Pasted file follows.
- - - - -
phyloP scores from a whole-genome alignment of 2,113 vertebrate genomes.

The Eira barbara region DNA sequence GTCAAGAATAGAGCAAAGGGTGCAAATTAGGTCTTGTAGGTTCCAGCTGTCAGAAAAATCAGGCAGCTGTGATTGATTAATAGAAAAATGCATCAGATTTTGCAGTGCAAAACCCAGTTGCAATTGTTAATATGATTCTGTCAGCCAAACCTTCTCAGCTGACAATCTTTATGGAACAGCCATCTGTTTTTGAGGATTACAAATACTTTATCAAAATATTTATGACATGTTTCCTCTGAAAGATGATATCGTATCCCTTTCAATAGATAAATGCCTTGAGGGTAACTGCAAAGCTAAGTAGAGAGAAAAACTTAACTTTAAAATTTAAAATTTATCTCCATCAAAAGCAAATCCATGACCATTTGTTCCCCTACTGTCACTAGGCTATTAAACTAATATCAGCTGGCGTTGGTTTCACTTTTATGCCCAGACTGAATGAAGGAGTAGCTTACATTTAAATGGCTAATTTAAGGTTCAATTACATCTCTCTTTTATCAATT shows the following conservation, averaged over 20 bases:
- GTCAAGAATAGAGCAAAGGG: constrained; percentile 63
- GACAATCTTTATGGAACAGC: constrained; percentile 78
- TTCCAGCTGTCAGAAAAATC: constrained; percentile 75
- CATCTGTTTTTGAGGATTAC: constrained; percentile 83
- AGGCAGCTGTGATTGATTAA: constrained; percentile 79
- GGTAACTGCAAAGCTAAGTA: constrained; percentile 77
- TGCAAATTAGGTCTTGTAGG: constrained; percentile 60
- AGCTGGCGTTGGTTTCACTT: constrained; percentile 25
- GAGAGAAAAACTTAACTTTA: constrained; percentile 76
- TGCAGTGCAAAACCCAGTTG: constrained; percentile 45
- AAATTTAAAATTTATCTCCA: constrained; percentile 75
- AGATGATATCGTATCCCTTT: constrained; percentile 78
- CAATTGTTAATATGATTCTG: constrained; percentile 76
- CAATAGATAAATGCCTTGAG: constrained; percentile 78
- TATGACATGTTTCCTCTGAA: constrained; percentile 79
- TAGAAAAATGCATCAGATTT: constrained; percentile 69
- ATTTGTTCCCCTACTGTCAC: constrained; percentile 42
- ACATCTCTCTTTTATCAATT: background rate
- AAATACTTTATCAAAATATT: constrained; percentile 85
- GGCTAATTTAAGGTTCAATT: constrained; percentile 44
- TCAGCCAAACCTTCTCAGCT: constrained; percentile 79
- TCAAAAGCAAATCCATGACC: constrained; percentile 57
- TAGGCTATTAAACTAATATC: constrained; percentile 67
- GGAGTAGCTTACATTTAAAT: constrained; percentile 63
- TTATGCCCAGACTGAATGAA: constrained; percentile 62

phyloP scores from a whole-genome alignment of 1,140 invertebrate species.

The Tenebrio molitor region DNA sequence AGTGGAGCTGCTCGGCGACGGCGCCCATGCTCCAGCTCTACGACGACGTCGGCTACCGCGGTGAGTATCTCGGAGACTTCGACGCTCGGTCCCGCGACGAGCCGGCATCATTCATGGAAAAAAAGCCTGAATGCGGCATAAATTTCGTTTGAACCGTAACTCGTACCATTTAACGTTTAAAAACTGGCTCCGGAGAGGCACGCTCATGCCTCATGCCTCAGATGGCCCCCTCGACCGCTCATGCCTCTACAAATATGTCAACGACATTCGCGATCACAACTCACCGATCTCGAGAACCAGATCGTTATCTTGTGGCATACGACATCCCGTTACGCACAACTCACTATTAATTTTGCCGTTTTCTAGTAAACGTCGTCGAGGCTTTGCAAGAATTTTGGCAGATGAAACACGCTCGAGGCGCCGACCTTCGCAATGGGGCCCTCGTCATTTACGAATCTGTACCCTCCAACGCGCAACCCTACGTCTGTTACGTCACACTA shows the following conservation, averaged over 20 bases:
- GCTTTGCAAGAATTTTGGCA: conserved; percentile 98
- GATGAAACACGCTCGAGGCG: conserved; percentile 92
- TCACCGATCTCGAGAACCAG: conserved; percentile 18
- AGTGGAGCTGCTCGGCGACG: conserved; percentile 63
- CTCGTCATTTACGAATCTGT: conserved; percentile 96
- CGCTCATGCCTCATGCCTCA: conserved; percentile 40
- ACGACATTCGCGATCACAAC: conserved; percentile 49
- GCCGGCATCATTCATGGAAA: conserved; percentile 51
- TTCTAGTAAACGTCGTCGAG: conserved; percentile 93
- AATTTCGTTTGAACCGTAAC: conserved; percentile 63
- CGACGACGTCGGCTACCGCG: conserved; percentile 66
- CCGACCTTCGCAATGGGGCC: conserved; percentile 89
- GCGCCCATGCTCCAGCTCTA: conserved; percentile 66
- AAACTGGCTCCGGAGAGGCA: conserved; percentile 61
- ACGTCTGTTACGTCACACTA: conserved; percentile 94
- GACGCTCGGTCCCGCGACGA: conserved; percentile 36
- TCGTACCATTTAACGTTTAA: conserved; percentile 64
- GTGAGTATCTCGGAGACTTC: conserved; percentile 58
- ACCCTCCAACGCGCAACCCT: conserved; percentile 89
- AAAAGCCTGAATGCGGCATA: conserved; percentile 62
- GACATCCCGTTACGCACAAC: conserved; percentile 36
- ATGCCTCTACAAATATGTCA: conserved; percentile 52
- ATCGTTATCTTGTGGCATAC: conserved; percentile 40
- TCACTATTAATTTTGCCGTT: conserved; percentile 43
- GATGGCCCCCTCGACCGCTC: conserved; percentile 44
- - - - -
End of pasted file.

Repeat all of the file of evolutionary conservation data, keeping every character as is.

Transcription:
phyloP scores from a whole-genome alignment of 2,113 vertebrate genomes.

The Eira barbara region DNA sequence GTCAAGAATAGAGCAAAGGGTGCAAATTAGGTCTTGTAGGTTCCAGCTGTCAGAAAAATCAGGCAGCTGTGATTGATTAATAGAAAAATGCATCAGATTTTGCAGTGCAAAACCCAGTTGCAATTGTTAATATGATTCTGTCAGCCAAACCTTCTCAGCTGACAATCTTTATGGAACAGCCATCTGTTTTTGAGGATTACAAATACTTTATCAAAATATTTATGACATGTTTCCTCTGAAAGATGATATCGTATCCCTTTCAATAGATAAATGCCTTGAGGGTAACTGCAAAGCTAAGTAGAGAGAAAAACTTAACTTTAAAATTTAAAATTTATCTCCATCAAAAGCAAATCCATGACCATTTGTTCCCCTACTGTCACTAGGCTATTAAACTAATATCAGCTGGCGTTGGTTTCACTTTTATGCCCAGACTGAATGAAGGAGTAGCTTACATTTAAATGGCTAATTTAAGGTTCAATTACATCTCTCTTTTATCAATT shows the following conservation, averaged over 20 bases:
- GTCAAGAATAGAGCAAAGGG: constrained; percentile 63
- GACAATCTTTATGGAACAGC: constrained; percentile 78
- TTCCAGCTGTCAGAAAAATC: constrained; percentile 75
- CATCTGTTTTTGAGGATTAC: constrained; percentile 83
- AGGCAGCTGTGATTGATTAA: constrained; percentile 79
- GGTAACTGCAAAGCTAAGTA: constrained; percentile 77
- TGCAAATTAGGTCTTGTAGG: constrained; percentile 60
- AGCTGGCGTTGGTTTCACTT: constrained; percentile 25
- GAGAGAAAAACTTAACTTTA: constrained; percentile 76
- TGCAGTGCAAAACCCAGTTG: constrained; percentile 45
- AAATTTAAAATTTATCTCCA: constrained; percentile 75
- AGATGATATCGTATCCCTTT: constrained; percentile 78
- CAATTGTTAATATGATTCTG: constrained; percentile 76
- CAATAGATAAATGCCTTGAG: constrained; percentile 78
- TATGACATGTTTCCTCTGAA: constrained; percentile 79
- TAGAAAAATGCATCAGATTT: constrained; percentile 69
- ATTTGTTCCCCTACTGTCAC: constrained; percentile 42
- ACATCTCTCTTTTATCAATT: background rate
- AAATACTTTATCAAAATATT: constrained; percentile 85
- GGCTAATTTAAGGTTCAATT: constrained; percentile 44
- TCAGCCAAACCTTCTCAGCT: constrained; percentile 79
- TCAAAAGCAAATCCATGACC: constrained; percentile 57
- TAGGCTATTAAACTAATATC: constrained; percentile 67
- GGAGTAGCTTACATTTAAAT: constrained; percentile 63
- TTATGCCCAGACTGAATGAA: constrained; percentile 62

phyloP scores from a whole-genome alignment of 1,140 invertebrate species.

The Tenebrio molitor region DNA sequence AGTGGAGCTGCTCGGCGACGGCGCCCATGCTCCAGCTCTACGACGACGTCGGCTACCGCGGTGAGTATCTCGGAGACTTCGACGCTCGGTCCCGCGACGAGCCGGCATCATTCATGGAAAAAAAGCCTGAATGCGGCATAAATTTCGTTTGAACCGTAACTCGTACCATTTAACGTTTAAAAACTGGCTCCGGAGAGGCACGCTCATGCCTCATGCCTCAGATGGCCCCCTCGACCGCTCATGCCTCTACAAATATGTCAACGACATTCGCGATCACAACTCACCGATCTCGAGAACCAGATCGTTATCTTGTGGCATACGACATCCCGTTACGCACAACTCACTATTAATTTTGCCGTTTTCTAGTAAACGTCGTCGAGGCTTTGCAAGAATTTTGGCAGATGAAACACGCTCGAGGCGCCGACCTTCGCAATGGGGCCCTCGTCATTTACGAATCTGTACCCTCCAACGCGCAACCCTACGTCTGTTACGTCACACTA shows the following conservation, averaged over 20 bases:
- GCTTTGCAAGAATTTTGGCA: conserved; percentile 98
- GATGAAACACGCTCGAGGCG: conserved; percentile 92
- TCACCGATCTCGAGAACCAG: conserved; percentile 18
- AGTGGAGCTGCTCGGCGACG: conserved; percentile 63
- CTCGTCATTTACGAATCTGT: conserved; percentile 96
- CGCTCATGCCTCATGCCTCA: conserved; percentile 40
- ACGACATTCGCGATCACAAC: conserved; percentile 49
- GCCGGCATCATTCATGGAAA: conserved; percentile 51
- TTCTAGTAAACGTCGTCGAG: conserved; percentile 93
- AATTTCGTTTGAACCGTAAC: conserved; percentile 63
- CGACGACGTCGGCTACCGCG: conserved; percentile 66
- CCGACCTTCGCAATGGGGCC: conserved; percentile 89
- GCGCCCATGCTCCAGCTCTA: conserved; percentile 66
- AAACTGGCTCCGGAGAGGCA: conserved; percentile 61
- ACGTCTGTTACGTCACACTA: conserved; percentile 94
- GACGCTCGGTCCCGCGACGA: conserved; percentile 36
- TCGTACCATTTAACGTTTAA: conserved; percentile 64
- GTGAGTATCTCGGAGACTTC: conserved; percentile 58
- ACCCTCCAACGCGCAACCCT: conserved; percentile 89
- AAAAGCCTGAATGCGGCATA: conserved; percentile 62
- GACATCCCGTTACGCACAAC: conserved; percentile 36
- ATGCCTCTACAAATATGTCA: conserved; percentile 52
- ATCGTTATCTTGTGGCATAC: conserved; percentile 40
- TCACTATTAATTTTGCCGTT: conserved; percentile 43
- GATGGCCCCCTCGACCGCTC: conserved; percentile 44